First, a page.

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# On the uniform edge-partition of a tree

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a,1

b

a

### Kun-Mao Chao

b,c

aDept. of Computer Science and Information Engineering, Shu-Te University, YenChau, KaoShiung, Taiwan 824, R.O.C.

bDept. of Computer Science and Information Engineering, National Taiwan University, Taipei, Taiwan 106, R.O.C.

cGraduate Institute of Networking and Multimedia, National Taiwan University, Taipei, Taiwan 106, R.O.C.

Abstract

We study the problem of uniformly partitioning the edge set of a tree with n edges into k connected components, where k ≤ n. The objective is to minimize the ratio of the maximum to the minimum number of edges of the subgraphs in the partition.

We show that, for any tree and k ≤ 4, there exists a k-split with ratio at most two.

For general k, we propose a simple algorithm that finds a k-split with ratio at most three in O(n log k) time. Experimental results on random trees are also shown.

Key words: tree, partition, optimization problem, algorithm.

1 Introduction

Graph partition is an important problem in computer science. It finds appli- cations in parallel computing, data storage and segmentation, and operation research. Most of the previous research was devoted to the vertex partition,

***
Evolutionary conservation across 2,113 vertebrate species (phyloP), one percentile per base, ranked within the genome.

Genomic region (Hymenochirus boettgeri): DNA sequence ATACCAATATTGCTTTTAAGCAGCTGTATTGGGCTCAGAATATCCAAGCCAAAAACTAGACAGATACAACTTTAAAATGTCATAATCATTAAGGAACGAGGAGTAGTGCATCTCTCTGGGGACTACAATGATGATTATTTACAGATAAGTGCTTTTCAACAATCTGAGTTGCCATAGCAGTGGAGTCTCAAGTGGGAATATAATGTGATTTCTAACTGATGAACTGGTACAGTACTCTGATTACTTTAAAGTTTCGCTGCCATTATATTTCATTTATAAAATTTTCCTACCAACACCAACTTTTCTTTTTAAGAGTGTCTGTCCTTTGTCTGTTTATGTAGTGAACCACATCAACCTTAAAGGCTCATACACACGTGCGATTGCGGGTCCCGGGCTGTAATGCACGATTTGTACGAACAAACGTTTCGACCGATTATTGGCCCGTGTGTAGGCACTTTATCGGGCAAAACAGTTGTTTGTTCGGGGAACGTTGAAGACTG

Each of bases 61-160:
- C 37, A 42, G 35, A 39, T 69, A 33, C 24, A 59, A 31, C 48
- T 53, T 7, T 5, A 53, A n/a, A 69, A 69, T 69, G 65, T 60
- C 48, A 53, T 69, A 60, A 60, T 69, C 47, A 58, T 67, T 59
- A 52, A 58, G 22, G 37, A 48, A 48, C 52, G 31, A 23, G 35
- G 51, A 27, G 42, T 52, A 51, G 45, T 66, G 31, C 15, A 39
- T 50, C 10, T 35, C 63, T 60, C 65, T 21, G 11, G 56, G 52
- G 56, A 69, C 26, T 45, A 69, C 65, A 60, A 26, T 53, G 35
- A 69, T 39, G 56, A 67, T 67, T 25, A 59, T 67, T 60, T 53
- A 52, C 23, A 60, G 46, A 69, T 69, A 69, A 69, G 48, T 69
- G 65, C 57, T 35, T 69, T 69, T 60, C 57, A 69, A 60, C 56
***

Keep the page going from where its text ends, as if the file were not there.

Email addresses: bangye@mail.stu.edu.tw (Bang Ye Wu), r92085@csie.ntu.edu.tw (Hung-Lung Wang),

s91113111@mail.student.stu.edu.tw (Shih Ta Kuan), kmchao@csie.ntu.edu.tw (Kun-Mao Chao).

1 Corresponding author

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and many variants of the problem have been defined and investigated with different objectives and constraints. To measure how uniform a partition is, three natural objectives are usually used.

• To minimize the maximum (min-max).

• To maximize the minimum (max-min).

• To minimize the ratio of the maximum to the minimum (min-ratio).

Many problems in this line of investigation have been shown to be NP-hard [1,10]. For the vertex partition of a tree, polynomial time algorithms for both the min-max and the max-min objectives were developed [5,7,15,17]. Becker and Perl [6] summarized their previous results with some other co-authors and showed that the tree vertex partition problem of several other objective functions can also be solved by using the shifting algorithm. An open problem in that paper is the most uniform vertex partitioning problem for trees, in which the objective is to minimize the difference between the maximum and the minimum weights of the vertex set in the partition. For a special case that the tree is a path, a solution was given in [16]. One can image that the problem is more difficult than the min-max or max-min problem since both the smallest and the largest parts are concerned.